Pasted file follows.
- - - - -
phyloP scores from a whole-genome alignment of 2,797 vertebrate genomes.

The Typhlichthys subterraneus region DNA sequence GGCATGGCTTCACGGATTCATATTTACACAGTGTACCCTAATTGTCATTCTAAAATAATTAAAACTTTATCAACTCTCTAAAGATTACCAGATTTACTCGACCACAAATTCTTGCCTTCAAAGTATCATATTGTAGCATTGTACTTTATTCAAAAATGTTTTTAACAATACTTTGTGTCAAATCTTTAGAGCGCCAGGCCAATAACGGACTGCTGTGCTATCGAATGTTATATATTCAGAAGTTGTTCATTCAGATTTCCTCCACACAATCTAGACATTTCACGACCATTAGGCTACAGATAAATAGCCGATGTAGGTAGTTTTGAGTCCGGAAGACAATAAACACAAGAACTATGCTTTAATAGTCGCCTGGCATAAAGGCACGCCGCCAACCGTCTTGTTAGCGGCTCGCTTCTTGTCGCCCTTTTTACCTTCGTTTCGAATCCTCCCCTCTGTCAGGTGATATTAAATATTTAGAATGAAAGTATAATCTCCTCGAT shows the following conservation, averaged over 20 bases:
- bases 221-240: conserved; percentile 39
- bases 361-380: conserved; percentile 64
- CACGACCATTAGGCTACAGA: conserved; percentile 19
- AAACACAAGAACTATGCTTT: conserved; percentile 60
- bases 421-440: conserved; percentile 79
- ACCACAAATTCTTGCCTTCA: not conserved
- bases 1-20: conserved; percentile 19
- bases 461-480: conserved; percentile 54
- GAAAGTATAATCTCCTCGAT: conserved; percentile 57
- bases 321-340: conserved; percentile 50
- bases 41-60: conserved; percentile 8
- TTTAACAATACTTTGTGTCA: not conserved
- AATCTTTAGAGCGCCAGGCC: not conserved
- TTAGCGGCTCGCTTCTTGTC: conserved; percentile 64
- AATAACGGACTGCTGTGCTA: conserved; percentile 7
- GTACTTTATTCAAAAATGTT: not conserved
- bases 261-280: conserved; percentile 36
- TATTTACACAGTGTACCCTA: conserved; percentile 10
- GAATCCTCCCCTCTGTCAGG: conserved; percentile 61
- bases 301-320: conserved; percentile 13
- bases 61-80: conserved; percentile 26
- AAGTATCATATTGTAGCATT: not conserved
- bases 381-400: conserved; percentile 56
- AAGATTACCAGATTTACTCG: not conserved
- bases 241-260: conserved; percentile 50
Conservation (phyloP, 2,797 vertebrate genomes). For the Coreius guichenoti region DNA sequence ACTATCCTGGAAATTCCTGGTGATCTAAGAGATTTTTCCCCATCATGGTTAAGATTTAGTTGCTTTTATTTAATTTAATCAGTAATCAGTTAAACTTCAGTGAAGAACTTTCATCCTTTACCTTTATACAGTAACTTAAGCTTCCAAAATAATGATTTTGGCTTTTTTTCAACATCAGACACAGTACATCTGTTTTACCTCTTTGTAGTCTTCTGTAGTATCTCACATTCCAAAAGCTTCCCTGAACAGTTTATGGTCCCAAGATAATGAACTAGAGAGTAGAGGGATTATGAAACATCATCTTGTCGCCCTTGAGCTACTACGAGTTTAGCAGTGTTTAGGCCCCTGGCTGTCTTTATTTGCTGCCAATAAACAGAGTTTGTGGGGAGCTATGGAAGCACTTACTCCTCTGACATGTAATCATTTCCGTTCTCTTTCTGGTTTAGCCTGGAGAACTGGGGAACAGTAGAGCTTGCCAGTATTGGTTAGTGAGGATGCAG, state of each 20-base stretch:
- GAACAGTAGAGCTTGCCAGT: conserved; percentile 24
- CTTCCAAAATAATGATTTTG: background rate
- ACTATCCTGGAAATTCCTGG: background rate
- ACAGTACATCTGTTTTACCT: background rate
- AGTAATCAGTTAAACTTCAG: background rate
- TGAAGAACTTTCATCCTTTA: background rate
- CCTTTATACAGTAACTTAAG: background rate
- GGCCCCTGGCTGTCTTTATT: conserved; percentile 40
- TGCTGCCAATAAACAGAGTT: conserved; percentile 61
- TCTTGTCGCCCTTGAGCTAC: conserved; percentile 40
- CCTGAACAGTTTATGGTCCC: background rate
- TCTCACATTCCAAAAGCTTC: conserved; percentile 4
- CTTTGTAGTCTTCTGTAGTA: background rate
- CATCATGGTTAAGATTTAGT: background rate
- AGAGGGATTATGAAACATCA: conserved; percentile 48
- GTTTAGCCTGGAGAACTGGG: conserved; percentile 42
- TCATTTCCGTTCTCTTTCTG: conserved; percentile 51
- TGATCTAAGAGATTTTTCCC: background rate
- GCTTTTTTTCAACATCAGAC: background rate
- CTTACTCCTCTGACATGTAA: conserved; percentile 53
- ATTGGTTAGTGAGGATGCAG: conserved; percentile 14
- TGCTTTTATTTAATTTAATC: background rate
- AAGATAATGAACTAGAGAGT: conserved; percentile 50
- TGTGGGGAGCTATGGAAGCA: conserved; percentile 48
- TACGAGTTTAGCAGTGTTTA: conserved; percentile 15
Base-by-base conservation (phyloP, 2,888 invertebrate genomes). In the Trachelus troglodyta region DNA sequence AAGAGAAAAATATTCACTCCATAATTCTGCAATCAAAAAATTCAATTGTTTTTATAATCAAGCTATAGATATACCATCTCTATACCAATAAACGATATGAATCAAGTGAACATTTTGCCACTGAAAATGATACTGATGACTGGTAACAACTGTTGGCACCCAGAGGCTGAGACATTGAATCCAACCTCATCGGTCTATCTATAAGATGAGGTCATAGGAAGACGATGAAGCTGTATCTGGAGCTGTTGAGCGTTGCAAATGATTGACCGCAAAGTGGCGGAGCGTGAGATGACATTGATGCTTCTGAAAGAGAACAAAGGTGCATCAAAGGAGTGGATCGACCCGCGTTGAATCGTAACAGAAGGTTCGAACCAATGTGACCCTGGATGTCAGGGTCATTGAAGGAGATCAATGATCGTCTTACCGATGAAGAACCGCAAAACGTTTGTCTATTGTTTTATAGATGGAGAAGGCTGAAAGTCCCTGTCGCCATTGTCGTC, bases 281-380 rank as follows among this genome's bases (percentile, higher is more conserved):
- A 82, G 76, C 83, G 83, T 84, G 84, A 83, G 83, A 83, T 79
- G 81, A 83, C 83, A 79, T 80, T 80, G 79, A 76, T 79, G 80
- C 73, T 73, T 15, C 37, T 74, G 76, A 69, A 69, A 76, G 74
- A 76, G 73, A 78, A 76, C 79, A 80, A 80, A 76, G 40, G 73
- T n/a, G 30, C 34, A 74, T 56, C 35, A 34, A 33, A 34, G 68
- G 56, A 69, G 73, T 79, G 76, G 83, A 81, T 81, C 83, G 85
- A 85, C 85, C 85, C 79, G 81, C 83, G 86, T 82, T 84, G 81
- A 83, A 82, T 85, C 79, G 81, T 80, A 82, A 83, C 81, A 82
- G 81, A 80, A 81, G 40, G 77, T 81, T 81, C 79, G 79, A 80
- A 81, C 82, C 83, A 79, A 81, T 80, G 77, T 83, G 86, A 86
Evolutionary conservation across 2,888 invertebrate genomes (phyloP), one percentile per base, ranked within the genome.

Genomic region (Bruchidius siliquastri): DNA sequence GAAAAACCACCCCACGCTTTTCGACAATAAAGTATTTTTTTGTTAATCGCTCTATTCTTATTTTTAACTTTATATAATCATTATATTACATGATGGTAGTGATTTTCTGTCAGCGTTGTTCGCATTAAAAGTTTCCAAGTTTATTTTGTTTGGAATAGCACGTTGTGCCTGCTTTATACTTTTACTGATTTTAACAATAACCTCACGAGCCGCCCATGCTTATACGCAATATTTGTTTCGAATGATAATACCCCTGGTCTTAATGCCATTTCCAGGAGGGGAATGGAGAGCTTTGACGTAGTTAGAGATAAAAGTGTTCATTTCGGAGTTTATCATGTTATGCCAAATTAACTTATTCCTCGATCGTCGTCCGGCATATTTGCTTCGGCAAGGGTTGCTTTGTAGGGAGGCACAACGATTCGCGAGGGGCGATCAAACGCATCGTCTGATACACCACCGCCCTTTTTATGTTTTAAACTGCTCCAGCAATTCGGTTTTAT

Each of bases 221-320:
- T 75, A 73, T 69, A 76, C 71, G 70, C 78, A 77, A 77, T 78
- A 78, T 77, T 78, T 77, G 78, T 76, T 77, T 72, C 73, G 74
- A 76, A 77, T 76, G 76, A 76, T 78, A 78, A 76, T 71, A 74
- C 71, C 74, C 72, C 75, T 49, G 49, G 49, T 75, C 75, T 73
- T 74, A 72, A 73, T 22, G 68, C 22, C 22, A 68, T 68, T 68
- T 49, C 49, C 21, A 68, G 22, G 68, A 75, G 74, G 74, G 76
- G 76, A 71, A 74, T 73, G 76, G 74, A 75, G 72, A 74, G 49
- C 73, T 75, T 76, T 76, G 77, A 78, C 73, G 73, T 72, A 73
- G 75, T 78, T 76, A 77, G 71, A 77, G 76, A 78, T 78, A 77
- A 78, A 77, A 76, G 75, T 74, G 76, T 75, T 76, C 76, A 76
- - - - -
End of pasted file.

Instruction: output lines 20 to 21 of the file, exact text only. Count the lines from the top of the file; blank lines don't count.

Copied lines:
- TATTTACACAGTGTACCCTA: conserved; percentile 10
- GAATCCTCCCCTCTGTCAGG: conserved; percentile 61